French automaker Ligier Automotive has partnered with German engineering company Bosch to develop a hydrogen-powered sports car based on its Ligier JS2 R model.
The project, named JS2 RH2, aims to build a high-performance vehicle that offers driving dynamics equivalent to that of conventional gasoline-powered sports cars. The car will be powered by a converted V6 combustion engine and have three integrated hydrogen tanks, and will be equipped with the Ligier-Bosch LMDh hybrid system, which includes a motor generator unit, inverter, and vehicle control unit.
Bosch will oversee the overall vehicle concept, covering the engine, hydrogen tanks, and safety concept. Ligier, on the other hand, will be responsible for the vehicle architecture, H2 system integration, and cooling. The goal of the collaboration is to offer motorsports and high-performance vehicles a new development path with the integration of new energy and new technologies. The president of Bosch Engineering GmbH, Dr. Johannes-Jorg Ruger, said that hydrogen propulsion has great potential, particularly in motorsports and high-performance sports cars.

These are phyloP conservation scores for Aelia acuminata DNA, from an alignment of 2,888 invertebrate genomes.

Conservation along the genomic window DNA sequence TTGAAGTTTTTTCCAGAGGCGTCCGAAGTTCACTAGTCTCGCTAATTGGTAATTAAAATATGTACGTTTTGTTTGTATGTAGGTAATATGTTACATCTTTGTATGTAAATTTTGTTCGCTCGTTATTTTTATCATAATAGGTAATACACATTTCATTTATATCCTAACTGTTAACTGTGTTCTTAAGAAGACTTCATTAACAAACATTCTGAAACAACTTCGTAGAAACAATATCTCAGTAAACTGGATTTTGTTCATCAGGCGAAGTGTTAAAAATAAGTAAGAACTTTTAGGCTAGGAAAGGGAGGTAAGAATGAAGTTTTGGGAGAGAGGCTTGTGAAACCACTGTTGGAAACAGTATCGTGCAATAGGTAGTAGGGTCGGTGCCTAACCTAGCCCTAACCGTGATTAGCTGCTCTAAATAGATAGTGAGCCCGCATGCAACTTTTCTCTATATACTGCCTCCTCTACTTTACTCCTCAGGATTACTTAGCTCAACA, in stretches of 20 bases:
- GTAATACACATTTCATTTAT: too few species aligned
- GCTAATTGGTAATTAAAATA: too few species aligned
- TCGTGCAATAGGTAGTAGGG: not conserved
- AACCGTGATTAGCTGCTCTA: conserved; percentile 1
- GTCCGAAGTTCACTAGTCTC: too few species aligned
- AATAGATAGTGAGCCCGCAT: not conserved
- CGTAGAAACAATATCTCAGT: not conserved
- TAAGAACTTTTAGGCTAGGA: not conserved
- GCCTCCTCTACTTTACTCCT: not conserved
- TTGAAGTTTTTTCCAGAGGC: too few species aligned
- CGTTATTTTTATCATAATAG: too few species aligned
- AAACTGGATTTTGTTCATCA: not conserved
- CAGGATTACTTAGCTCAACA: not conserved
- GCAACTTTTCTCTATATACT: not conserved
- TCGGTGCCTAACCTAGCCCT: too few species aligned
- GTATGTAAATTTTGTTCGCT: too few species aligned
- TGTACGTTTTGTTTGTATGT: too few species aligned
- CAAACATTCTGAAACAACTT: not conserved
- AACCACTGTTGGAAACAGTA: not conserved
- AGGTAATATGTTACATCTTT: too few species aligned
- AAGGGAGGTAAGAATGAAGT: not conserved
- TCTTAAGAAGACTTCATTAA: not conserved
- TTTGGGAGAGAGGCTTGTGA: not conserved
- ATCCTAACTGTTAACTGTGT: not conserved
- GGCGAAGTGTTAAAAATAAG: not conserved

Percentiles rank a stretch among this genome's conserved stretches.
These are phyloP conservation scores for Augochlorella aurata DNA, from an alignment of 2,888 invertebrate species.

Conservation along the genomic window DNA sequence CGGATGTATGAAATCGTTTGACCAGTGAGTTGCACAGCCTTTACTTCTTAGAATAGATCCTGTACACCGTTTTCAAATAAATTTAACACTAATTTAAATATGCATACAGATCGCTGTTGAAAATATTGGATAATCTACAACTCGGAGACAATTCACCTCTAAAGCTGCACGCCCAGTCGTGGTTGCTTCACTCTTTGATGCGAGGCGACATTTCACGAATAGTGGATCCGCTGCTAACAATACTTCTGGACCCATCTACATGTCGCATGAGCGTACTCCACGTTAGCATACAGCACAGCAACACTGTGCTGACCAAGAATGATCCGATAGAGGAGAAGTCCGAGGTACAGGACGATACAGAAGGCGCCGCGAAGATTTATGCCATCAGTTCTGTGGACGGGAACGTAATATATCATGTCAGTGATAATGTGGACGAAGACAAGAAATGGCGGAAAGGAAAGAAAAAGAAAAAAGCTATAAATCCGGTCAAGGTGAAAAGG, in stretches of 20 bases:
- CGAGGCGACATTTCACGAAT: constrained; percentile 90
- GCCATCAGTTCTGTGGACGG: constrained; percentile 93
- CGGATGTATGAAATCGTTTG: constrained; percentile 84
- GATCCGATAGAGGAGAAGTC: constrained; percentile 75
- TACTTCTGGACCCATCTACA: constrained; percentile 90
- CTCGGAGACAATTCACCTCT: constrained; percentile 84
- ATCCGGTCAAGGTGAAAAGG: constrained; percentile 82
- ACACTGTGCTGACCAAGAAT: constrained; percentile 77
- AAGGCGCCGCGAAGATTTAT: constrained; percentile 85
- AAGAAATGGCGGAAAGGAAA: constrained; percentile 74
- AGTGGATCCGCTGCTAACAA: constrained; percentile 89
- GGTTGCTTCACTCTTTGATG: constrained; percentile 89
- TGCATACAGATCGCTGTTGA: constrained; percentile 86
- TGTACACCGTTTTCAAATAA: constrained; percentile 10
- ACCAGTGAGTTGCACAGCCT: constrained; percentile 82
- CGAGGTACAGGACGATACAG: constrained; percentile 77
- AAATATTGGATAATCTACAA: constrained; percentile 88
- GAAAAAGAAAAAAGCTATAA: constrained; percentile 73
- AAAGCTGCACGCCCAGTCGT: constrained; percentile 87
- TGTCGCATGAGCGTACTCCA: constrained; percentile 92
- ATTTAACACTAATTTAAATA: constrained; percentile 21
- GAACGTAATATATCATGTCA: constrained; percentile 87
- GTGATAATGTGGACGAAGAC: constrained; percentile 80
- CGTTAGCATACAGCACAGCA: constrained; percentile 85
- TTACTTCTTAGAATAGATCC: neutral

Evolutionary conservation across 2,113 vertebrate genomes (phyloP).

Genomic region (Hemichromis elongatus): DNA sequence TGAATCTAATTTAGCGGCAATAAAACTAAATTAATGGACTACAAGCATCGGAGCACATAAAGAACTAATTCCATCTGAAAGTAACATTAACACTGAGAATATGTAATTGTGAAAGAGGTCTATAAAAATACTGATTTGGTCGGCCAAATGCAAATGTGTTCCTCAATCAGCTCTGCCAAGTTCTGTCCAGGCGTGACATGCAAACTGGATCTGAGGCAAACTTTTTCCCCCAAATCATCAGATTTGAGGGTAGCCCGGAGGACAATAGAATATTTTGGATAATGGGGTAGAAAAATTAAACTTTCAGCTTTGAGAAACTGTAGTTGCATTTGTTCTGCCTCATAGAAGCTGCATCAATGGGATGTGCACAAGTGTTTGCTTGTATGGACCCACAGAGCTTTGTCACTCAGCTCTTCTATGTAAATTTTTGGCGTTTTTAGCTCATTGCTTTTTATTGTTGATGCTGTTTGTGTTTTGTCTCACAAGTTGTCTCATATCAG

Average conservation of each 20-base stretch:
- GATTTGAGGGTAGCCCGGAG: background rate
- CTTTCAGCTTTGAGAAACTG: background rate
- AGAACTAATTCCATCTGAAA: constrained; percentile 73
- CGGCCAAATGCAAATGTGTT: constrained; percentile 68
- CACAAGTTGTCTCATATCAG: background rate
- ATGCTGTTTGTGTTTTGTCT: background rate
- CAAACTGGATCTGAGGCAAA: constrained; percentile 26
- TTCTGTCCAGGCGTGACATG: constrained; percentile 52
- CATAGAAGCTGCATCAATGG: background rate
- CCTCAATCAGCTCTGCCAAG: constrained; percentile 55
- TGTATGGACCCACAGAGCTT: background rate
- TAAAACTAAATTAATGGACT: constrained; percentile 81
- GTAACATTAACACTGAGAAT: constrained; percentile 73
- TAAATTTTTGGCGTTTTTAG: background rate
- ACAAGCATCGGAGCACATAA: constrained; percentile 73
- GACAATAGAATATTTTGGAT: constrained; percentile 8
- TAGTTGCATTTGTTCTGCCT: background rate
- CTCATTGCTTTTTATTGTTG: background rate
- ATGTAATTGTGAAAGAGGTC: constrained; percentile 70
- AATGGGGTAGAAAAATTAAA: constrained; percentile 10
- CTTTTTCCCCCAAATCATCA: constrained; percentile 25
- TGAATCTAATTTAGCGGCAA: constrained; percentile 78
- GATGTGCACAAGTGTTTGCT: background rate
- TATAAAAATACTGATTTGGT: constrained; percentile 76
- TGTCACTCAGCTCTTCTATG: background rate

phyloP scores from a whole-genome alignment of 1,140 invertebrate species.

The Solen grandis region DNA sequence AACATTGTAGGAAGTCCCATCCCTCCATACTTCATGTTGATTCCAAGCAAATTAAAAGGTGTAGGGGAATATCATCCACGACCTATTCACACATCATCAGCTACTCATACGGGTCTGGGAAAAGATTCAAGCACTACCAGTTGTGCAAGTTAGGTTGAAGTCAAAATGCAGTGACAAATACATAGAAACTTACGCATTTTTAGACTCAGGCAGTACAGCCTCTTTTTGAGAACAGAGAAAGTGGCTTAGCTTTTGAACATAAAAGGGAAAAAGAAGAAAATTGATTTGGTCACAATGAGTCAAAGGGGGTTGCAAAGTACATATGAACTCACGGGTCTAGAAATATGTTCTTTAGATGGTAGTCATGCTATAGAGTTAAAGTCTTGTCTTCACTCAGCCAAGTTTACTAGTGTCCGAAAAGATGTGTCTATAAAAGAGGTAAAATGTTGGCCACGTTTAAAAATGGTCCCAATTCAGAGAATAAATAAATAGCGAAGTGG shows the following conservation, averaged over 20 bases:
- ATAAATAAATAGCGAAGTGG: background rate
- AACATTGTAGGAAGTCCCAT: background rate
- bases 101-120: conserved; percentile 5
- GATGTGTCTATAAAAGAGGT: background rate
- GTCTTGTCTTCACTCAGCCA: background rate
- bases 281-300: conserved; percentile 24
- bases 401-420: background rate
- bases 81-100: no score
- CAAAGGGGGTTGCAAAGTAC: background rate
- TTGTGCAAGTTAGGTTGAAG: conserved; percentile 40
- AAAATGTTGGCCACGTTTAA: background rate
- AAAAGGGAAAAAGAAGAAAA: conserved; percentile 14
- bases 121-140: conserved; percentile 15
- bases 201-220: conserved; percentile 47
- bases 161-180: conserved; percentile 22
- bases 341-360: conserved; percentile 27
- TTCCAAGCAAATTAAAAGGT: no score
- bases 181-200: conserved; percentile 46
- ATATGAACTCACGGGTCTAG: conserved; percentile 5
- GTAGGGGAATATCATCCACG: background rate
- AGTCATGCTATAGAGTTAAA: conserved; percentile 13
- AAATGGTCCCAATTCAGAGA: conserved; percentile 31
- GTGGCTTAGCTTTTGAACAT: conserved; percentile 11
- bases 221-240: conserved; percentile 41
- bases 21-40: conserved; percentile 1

Ligier Automotive is the latest automaker to commit to hydrogen technology, following Toyota’s H2-powered Corolla for Japan’s Super Taikyu series and the Yaris H2 GR safety car at select stages of last year’s WRC Rally Ypres. The Automobile Club de l’Ouest has entered into a joint venture with GreenGT, with its MissionH24-based Norma LMP3 to compete against conventionally-powered LMP3 and GT3 machines in the Le Mans Cup, which supports the European Le Mans Series.
The launch of a zero-emissions class at the famous endurance race, Le Mans, is expected no earlier than 2026, while discussions continue on the appearance of the class. Ligier Automotive is an authorized supplier of LMP2 and LMP3 chassis and is currently working with Lamborghini on its upcoming LMDh prototype.
While hydrogen technology offers many advantages, there are also potential challenges, such as the availability of refueling infrastructure, high production costs, and the need for specialized maintenance. However, with increasing concerns about climate change, automakers are looking for ways to develop more sustainable solutions for the future. The collaboration between Ligier Automotive and Bosch represents a step in that direction, bringing together the expertise of two leading companies in their respective fields to develop a high-performance, hydrogen-powered sports car.